Scotland’s private sector economy is “approaching stabilisation” after the coronavirus lockdown, according to a survey.
The latest Royal Bank of Scotland purchasing managers index (PMI) found the coronavirus-related downturn “eased noticeably” in July.
However, there are fears that local lockdowns could delay recovery.
Business confidence strengthened to a five-month high despite firms reporting a reduction in new business in July,
The report’s Business Activity Index – a measure of combined manufacturing and service sector output – registered 49.3 in July, up from 37.1 in June.
It also found the softest fall in private sector output since March.
‘Significant step in the right direction’
The optimism is linked to hopes of an economic recovery once lockdown measures are lifted, the report suggested.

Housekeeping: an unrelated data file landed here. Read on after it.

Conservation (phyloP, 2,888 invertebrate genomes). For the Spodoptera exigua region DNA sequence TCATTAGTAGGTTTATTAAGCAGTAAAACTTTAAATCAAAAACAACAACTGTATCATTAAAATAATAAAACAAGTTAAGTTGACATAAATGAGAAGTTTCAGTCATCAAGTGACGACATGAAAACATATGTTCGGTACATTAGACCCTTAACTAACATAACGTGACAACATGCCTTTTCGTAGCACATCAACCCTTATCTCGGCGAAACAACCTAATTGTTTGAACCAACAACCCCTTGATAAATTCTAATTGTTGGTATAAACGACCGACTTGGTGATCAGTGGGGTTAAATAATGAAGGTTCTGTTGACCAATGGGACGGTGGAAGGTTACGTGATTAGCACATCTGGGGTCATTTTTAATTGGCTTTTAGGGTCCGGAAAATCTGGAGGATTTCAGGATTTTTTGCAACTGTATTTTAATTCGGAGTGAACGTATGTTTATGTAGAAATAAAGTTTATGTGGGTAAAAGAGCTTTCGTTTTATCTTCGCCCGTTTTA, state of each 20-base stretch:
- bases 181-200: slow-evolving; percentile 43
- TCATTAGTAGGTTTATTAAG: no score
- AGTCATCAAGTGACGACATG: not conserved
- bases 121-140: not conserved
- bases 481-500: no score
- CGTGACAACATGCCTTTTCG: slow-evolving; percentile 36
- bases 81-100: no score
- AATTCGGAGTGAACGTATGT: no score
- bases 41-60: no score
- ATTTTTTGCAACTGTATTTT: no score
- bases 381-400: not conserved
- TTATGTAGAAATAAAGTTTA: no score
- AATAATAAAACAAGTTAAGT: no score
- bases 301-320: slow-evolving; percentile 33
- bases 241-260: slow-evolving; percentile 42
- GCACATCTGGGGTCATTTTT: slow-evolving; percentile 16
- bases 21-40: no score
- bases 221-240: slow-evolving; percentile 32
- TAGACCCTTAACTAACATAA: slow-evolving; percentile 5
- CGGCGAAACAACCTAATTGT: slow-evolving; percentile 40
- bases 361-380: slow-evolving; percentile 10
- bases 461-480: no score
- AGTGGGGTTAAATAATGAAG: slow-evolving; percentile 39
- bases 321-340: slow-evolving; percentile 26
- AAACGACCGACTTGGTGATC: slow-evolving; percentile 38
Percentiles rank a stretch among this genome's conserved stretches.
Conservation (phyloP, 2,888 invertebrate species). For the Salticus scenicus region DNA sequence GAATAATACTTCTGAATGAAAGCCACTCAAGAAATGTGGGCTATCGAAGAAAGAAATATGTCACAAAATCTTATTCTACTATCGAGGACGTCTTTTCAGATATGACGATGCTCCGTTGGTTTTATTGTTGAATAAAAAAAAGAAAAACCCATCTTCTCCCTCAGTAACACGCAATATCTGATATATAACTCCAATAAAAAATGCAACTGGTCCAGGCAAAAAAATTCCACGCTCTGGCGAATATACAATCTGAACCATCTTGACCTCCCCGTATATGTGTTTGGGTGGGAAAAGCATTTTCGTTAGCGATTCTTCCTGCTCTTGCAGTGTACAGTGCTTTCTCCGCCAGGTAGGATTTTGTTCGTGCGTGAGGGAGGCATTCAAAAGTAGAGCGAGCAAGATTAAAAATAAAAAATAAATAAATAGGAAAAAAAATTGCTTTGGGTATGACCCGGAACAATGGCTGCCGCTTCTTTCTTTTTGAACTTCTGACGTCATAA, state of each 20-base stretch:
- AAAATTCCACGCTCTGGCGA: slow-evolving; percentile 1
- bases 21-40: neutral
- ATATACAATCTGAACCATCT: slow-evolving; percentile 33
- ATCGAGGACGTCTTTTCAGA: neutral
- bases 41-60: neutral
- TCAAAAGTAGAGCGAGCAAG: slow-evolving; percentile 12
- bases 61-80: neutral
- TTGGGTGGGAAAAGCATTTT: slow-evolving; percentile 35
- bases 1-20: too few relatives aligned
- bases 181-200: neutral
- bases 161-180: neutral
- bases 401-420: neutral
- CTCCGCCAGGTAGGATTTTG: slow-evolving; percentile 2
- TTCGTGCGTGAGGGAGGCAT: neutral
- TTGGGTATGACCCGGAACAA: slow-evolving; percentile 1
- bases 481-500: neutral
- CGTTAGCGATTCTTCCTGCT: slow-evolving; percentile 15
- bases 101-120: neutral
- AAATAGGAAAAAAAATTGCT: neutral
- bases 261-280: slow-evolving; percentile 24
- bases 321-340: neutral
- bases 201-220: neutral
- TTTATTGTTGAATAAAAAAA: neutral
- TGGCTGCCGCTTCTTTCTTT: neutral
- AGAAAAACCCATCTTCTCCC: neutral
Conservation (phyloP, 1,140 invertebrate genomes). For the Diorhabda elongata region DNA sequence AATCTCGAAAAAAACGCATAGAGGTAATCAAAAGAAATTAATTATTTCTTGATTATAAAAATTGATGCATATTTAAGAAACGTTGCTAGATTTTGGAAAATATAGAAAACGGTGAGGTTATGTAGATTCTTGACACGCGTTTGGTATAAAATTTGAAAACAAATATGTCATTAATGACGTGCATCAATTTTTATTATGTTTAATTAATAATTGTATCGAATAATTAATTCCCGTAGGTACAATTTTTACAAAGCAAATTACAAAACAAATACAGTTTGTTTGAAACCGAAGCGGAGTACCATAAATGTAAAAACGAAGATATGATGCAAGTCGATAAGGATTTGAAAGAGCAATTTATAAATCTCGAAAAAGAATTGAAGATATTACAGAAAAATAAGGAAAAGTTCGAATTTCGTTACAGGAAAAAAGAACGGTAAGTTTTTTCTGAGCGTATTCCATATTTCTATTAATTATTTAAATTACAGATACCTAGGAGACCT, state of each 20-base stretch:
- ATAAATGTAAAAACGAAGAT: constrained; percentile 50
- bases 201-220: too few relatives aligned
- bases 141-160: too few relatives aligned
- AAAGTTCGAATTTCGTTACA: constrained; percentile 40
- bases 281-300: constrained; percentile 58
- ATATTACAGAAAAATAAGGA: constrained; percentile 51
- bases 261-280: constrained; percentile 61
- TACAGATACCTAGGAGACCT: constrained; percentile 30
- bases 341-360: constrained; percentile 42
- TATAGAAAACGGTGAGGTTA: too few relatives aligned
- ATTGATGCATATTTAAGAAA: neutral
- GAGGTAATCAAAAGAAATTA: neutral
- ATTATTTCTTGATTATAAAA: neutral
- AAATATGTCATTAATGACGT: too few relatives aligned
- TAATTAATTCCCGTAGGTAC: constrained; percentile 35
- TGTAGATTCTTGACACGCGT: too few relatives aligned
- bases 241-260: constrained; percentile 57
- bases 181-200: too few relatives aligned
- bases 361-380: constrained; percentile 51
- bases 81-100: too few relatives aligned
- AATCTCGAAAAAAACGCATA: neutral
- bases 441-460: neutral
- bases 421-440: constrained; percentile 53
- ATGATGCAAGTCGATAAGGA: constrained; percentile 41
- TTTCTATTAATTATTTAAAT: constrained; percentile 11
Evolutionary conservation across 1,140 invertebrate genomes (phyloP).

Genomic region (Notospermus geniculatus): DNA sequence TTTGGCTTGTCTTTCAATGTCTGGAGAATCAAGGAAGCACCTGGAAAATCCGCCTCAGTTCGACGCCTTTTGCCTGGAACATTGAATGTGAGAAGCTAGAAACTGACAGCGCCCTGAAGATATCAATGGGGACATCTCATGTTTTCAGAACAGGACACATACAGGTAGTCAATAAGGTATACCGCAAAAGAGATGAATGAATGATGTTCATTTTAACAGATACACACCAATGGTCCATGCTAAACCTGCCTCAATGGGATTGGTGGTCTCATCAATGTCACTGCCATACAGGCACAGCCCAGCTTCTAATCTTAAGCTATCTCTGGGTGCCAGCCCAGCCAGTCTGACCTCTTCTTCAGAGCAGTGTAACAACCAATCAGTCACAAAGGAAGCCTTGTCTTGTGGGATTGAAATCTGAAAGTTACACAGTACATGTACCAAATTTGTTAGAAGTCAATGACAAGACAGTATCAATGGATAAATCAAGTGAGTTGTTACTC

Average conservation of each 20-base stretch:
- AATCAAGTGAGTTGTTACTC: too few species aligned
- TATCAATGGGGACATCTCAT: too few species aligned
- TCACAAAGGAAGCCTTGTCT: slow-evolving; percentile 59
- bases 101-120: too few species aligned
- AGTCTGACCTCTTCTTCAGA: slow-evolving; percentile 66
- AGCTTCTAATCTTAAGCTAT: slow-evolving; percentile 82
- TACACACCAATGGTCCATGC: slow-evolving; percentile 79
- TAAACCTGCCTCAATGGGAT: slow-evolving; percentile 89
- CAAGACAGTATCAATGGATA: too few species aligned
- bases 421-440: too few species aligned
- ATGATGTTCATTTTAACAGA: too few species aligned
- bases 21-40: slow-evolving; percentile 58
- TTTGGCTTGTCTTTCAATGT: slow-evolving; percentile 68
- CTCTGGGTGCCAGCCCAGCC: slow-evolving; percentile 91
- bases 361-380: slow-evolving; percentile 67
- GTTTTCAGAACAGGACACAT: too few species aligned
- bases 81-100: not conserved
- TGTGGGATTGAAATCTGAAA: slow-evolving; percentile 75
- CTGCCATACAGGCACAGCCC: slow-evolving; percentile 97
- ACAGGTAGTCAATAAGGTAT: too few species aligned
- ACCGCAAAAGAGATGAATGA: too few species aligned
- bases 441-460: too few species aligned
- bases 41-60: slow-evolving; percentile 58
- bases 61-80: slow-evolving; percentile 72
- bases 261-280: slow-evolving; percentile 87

However, the PMI report showed a reduction in Scottish private sector employment for the sixth month in a row.
Malcolm Buchanan, chairman of the Scotland board at Royal Bank of Scotland, said the latest data showed some encouraging signs.
But he warned that while July’s figures “are a significant step in the right direction, we are still yet to see growth”.
He added: “A possible ‘second wave’ of the pandemic and reintroduction of lockdown measures in regions such as Aberdeen has the potential to derail any further moves towards a recovery.”